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The AAPG/Datapages Combined Publications Database

Journal of Sedimentary Research (SEPM)

Abstract


Journal of Sedimentary Research
Vol. 82 (2012), No. 12. (December), Pages 899-912
Research Article

Prediction of Previous HitPermeabilityNext Hit in Quartz-Rich Sandstones: Examples Previous HitfromNext Hit the Norwegian Continental Shelf and the Fontainebleau Previous HitSandstoneNext Hit

Olav Walderhaug, Arild Eliassen, Nils Einar Aase

Abstract

Correctly predicting Previous HitsandstoneNext Hit Previous HitpermeabilityNext Hit Previous HitfromNext Hit variables such as porosity, composition, and texture is one of the major problems of petroleum geology and hydrology. Using data sets comprising composition, texture, porosity, and Previous HitpermeabilityNext Hit for Previous HitsandstoneNext Hit samples Previous HitfromNext Hit the Norwegian continental shelf and the Fontainebleau Previous HitSandstoneNext Hit, we have tested several previously suggested methods for Previous HitpermeabilityNext Hit prediction, and also suggest a new method for sandstones containing significant volumes of clay.

Our results indicate that Previous HitpermeabilityNext Hit is successfully predicted Previous HitfromNext Hit porosity and mean grain size by the Kozeny equation for most sandstones with clay contents less than 3% when porosities exceed 6–14%, with the lowest threshold values of porosity tending to occur in the sandstones containing least clay. The Kozeny equation also seems to enable calculation of the probable maximum possible permeabilities for sandstones with given porosities and grain sizes. For clay contents above 3%, the Kozeny equation typically overpredicts Previous HitpermeabilityNext Hit.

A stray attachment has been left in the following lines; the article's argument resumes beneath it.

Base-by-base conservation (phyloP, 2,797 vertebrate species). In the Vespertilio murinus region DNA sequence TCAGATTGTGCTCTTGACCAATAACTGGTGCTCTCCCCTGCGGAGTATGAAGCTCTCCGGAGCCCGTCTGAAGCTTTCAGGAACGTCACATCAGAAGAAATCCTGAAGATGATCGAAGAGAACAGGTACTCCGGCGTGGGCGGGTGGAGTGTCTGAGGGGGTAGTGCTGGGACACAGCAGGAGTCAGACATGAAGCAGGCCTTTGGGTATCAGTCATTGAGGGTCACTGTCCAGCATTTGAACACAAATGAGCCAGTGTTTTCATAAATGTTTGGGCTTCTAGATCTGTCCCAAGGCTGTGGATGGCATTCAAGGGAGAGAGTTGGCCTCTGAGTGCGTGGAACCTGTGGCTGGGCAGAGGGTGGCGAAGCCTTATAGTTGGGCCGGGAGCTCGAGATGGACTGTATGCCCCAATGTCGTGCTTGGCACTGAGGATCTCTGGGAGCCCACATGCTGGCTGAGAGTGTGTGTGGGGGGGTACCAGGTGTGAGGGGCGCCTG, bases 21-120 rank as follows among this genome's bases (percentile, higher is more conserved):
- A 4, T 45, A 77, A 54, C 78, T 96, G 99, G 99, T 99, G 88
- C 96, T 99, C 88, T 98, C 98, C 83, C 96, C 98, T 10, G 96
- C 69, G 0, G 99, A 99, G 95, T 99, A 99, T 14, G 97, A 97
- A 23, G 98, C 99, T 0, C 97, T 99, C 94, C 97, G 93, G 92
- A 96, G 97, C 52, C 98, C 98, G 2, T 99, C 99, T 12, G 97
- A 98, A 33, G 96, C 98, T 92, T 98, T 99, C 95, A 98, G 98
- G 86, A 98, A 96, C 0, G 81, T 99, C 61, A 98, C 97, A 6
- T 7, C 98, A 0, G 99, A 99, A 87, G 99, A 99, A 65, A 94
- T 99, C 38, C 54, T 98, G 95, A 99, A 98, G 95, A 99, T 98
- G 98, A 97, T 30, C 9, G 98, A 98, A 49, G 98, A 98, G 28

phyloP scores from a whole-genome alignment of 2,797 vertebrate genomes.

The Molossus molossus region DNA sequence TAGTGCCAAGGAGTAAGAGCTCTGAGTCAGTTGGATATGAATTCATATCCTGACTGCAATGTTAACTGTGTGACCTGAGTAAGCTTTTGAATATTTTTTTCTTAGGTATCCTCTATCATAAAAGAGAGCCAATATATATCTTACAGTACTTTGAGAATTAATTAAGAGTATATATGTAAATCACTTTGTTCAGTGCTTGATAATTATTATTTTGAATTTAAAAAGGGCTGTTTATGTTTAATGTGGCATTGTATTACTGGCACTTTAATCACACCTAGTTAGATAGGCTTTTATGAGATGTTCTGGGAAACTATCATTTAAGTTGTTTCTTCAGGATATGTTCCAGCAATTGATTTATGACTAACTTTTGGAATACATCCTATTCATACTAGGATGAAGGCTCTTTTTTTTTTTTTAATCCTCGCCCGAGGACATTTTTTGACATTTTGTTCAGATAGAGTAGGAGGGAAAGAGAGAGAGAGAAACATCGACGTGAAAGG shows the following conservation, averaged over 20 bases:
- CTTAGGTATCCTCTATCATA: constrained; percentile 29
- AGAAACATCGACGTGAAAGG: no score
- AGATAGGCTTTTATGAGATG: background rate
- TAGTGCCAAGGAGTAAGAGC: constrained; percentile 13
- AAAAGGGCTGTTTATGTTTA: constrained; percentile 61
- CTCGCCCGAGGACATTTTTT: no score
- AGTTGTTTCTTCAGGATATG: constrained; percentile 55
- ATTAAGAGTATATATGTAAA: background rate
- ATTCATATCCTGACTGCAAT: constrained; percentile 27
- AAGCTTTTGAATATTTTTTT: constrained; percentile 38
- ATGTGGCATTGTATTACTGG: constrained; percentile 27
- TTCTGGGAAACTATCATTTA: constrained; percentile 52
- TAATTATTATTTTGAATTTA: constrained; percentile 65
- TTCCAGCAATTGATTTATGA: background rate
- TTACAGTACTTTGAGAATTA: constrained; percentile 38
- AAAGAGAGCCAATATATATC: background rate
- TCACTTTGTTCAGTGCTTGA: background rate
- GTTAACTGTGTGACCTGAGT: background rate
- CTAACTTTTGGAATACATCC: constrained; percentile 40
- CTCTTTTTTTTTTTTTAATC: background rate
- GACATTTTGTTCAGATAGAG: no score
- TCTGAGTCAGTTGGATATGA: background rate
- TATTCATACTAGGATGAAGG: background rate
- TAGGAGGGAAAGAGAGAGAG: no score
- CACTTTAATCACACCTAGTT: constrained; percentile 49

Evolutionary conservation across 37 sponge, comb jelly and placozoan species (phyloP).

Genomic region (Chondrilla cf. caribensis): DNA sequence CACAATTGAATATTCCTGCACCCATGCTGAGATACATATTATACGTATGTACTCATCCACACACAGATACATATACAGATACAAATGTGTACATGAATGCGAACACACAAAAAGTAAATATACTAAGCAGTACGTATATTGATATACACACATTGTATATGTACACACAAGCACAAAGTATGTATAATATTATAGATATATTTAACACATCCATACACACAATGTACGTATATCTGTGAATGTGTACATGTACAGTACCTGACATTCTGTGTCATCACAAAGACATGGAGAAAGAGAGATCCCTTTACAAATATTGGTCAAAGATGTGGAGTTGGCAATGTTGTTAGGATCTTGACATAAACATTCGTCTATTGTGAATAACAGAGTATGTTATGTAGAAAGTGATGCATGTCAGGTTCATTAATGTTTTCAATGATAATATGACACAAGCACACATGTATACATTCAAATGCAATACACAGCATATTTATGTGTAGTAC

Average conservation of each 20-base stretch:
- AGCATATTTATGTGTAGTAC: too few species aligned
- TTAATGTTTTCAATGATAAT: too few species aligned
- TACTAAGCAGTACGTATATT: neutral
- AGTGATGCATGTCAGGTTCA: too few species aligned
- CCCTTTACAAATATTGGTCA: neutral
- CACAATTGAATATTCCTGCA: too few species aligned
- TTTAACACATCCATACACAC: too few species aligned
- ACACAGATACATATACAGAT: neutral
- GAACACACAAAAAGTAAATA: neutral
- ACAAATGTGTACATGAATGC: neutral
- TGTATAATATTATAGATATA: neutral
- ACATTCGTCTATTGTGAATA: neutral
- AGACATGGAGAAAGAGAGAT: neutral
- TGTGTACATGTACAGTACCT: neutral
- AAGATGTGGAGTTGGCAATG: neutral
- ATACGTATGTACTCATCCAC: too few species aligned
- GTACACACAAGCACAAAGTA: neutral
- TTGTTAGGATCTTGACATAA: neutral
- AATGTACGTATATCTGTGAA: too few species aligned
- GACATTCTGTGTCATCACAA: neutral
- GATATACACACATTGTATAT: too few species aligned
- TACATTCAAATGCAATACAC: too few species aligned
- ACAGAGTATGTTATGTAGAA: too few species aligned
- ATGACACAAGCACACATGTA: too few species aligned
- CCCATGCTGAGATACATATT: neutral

Including a percolation threshold in the Kozeny equation, using estimated macroporosity rather than total porosity, or applying a form of the equation where internal surface area is used as input instead of grain size does not provide generally acceptable Previous HitpermeabilityNext Hit estimates. However, a modified Kozeny equation which includes a parameter reflecting the type of pore system often provides useful Previous HitpermeabilityNext Hit estimates even for clay-rich samples. This parameter can often be regarded as a constant for a specific formation or Previous HitsandstoneNext Hit unit when porosity variations are not excessive. Mercury-injection data suggest that its value is controlled by the width and connectivity of the dominant flow paths through the system, which in turn are probably determined by factors such as volume and distribution of clay.


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